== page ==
The Moon stages a beautiful encounter with Venus and Jupiter at dawn tomorrow. They're quite low in the southeast at first light. Both planets are just above the Moon. Venus is the brighter of the two, and it's a little closer to the Moon.
In the mythology of the sky, Jupiter represented the king of the gods. Venus and the Moon, on the other hand, are among the few sky objects that are identified as female. In just about every culture, most of the other planets, the stars, and the constellations were male. But most saw Venus and the Moon as goddesses.
The name Venus, in fact, comes from the goddess of love and beauty. Venus was the Roman version of the Greek goddess Aphrodite, who in turn was adapted from the Babylonian goddess Ishtar. Today, almost all the features on Venus are named for real or fictional women. Two of the most prominent features are named Aphrodite and Ishtar.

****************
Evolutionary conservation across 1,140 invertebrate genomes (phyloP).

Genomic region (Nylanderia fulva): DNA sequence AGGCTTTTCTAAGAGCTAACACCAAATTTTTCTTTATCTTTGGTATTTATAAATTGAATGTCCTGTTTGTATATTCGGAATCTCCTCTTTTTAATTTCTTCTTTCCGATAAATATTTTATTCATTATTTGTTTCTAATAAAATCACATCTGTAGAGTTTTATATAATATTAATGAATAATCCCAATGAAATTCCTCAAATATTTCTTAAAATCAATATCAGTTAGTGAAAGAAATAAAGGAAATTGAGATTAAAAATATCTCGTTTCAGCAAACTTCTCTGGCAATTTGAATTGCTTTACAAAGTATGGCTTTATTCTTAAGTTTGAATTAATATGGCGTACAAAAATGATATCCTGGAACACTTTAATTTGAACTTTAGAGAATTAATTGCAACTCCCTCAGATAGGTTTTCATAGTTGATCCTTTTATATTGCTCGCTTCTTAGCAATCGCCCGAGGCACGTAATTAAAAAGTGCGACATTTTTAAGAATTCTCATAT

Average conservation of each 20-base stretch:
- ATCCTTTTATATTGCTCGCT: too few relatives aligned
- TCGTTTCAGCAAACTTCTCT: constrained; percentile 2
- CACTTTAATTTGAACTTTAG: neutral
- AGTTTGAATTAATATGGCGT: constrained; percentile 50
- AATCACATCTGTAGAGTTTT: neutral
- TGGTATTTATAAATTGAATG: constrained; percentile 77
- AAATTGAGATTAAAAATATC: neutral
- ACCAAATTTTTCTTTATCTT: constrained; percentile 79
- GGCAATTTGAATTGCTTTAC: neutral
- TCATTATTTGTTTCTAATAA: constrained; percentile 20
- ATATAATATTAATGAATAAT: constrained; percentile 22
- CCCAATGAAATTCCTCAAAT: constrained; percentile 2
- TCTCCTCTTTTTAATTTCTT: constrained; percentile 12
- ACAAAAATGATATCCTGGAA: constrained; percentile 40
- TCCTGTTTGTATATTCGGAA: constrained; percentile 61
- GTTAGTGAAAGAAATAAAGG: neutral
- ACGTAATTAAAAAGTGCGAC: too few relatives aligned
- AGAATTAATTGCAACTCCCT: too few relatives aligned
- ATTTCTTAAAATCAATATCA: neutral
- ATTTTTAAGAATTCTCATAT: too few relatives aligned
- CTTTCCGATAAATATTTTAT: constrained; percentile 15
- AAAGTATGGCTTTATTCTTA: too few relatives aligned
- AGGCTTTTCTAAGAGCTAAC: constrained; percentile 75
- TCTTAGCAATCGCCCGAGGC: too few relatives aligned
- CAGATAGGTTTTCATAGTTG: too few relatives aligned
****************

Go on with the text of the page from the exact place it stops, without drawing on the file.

The Moon was associated with the female reproductive cycle, and therefore became a goddess of motherhood and fertility. In a West African version, for example, the Moon was the mother goddess who sent a bird to Earth to deliver babies. And the cultures of Mesoamerica identified the Moon with a whole pantheon of goddesses. One example was the Maya goddess Ix Chel, the wife of the god of creation.
Look for Venus and the Moon -- two beautiful sky goddesses -- and the handsome Jupiter -- huddling close in the morning sky.
Script by Damond Benningfield, Copyright 2002, 2007
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